Exiting a runShellCommandAsynchronously() process - Arduion Yun

Hey!

Let me first start by defining my goal, I want to use runShellCommandAsynchronously() which runs MADPLAY to play some beautiful music, but I want to be able to use a button to stop the music.

I was not able to find out how to exit runShellCommandAsynchronously() in my arduino sketch, I tried to use process.close(); however to my avail it does not work.

Anyone would care to shed some insight on how it may be possible to exit a Linux shell command while it is still being executed.

Keep in mind I will not be able to automate the exit by using a python script.

Thanks guys 8)

shimmyjimmy: Hey!

Let me first start by defining my goal, I want to use runShellCommandAsynchronously() which runs MADPLAY to play some beautiful music, but I want to be able to use a button to stop the music.

I was not able to find out how to exit runShellCommandAsynchronously() in my arduino sketch, I tried to use process.close(); however to my avail it does not work.

Anyone would care to shed some insight on how it may be possible to exit a Linux shell command while it is still being executed.

Keep in mind I will not be able to automate the exit by using a python script.

Thanks guys 8)

@shimmyjimmy, when you run a program as runShellCommandAsynchronously() this means you run it in the background. As the documentation says:

 [i]Quote:[/i]
Unlike run(), runAsynchronously() is not-blocking. Your sketch will continue to run while the Linux process [b]runs in the background.[/b]

When you run your program, it registers a Process ID. If you run kill ${Process_ID}, it will stop your program.

Read this: Using the command line for communication with SSH and cURL

If this seems too much, remove the power from the YUN.

Jesse

The key, of course, is getting the process ID so you can kill it. It's too bad that runAsynchronously() doesn't return the process ID.

I suppose one could write a script to search the running task list to get the PID, and then kill it. That script could then be run by another Process invocation from the sketch.

I just tried to use the Process.close() method and it works. Can you share your code so we can give a look to it?

Test code:

#include <Process.h>

  Process p;

void setup() {
  // Initialize Bridge
  Bridge.begin();

  // Initialize Serial
  Serial.begin(9600);

  // Wait until a Serial Monitor is connected.
  while (!Serial);
 
  p.begin("ping");
  p.addParameter("www.google.com");

  p.runAsynchronously();
  Serial.println("Started");

}

void loop() {
  if (p.available() > 0) Serial.println((char)p.read());
  if (Serial.read() == 'C') p.close();  //if you send C it closes the ping command
  delay(10);
}

Hey so here is my code for playing music through the usb port, i was hoping to find a solution that did not require an automated script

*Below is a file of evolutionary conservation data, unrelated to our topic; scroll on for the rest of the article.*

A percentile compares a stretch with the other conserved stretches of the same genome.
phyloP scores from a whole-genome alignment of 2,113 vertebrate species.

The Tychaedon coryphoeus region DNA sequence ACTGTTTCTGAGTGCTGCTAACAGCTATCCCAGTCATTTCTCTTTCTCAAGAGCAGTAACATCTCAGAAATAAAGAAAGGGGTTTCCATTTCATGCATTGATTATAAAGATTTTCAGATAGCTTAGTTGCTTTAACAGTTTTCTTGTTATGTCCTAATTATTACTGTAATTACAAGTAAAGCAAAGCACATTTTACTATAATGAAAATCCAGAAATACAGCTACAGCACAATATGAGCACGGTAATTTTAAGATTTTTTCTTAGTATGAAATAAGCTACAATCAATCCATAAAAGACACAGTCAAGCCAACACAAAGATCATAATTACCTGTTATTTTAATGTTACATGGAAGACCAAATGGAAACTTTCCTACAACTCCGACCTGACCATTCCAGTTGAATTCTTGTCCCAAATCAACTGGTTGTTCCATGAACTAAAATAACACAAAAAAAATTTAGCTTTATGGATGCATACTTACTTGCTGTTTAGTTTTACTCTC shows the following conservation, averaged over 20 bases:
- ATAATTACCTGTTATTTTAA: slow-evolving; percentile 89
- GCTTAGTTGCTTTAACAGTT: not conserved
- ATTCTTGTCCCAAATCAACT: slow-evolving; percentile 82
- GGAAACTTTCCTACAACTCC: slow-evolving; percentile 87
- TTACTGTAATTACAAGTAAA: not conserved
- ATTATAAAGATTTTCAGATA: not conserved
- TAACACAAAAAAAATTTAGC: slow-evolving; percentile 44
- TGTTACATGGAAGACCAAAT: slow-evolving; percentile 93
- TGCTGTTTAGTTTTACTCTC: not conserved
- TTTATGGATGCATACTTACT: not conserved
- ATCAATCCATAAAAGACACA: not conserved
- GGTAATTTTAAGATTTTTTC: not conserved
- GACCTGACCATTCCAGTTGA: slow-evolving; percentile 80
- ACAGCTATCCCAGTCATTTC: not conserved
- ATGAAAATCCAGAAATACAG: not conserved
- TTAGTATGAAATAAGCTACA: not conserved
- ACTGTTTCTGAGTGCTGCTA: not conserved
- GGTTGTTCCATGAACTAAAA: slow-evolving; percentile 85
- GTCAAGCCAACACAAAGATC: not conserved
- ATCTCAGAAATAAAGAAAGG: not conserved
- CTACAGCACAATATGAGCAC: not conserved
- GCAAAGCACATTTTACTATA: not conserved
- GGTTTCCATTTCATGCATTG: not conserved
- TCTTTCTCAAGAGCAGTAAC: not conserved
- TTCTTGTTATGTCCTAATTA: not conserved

#include <Process.h>
Process p;
int pin = 9; 

void setup() {
Bridge.begin();// put your setup code here, to run once:
pinMode(9,INPUT);
pinMode(13,OUTPUT);
}

void loop() {
  // put your main code here, to run repeatedly:
p.runShellCommandAsynchronously("madplay /mnt/sda1/Sounds/bloop.mp3");
while(p.running()){
  digitalWrite(13,HIGH);
  if(digitalRead(9) == HIGH){
    p.close();
  }
}
}

I actually got it work! thank you very much guys! I just should have use p.begin() rather than using a shell command straight off the bat

:smiley_cat:

ShapeShifter: The key, of course, is getting the process ID so you can kill it. It's too bad that runAsynchronously() doesn't return the process ID.

I suppose one could write a script to search the running task list to get the PID, and then kill it. That script could then be run by another Process invocation from the sketch.

@ShapeShifter, Most programming languages have a means to get the process ID. With bash and perl, the shorthand is $$. So, it would look like, PID=$ in bash and $PID=$ in perl.

With python, google: python get pid

os.getpid() https://docs.python.org/2/library/os.html

Jesse

Of course. But getpid() just gets the PID of the current task. But that really only helps if we write that task so it commits suicide (and there are easier ways for the current task to terminate itself.) What I was talking about is murder - a script that finds the task of interest and kills it. That script could be called from a Process object to stop the asynchronous process. It would be simpler if the Process object could return the PID of the task it created, so that it is available on the sketch side of the bridge. (The Linux side of the bridge code certainly has access to the PID of the task it created, but it does not appear to communicate that to the sketch side.)

But it's pretty much a moot point since Process.close() seems to terminate the process on its own without having to resort to such shenanigans.

ShapeShifter: ::::SNIP::::

But it's pretty much a moot point since Process.close() seems to terminate the process on its own without having to resort to such shenanigans.

@ShapeShifter, I keep forgetting that I've been doing this for sometime and people don't know what I know.

A standard practice for system administration is to write the PID to a file in tmp. Such as:

echo $PID > /var/run/my_name.pid
chmod 600 /var/run/my_name.pid

As such, any program with the correct permision could get that PID and issue a CLI

kill $PID

YES. This is a moot point. ;-)

Jesse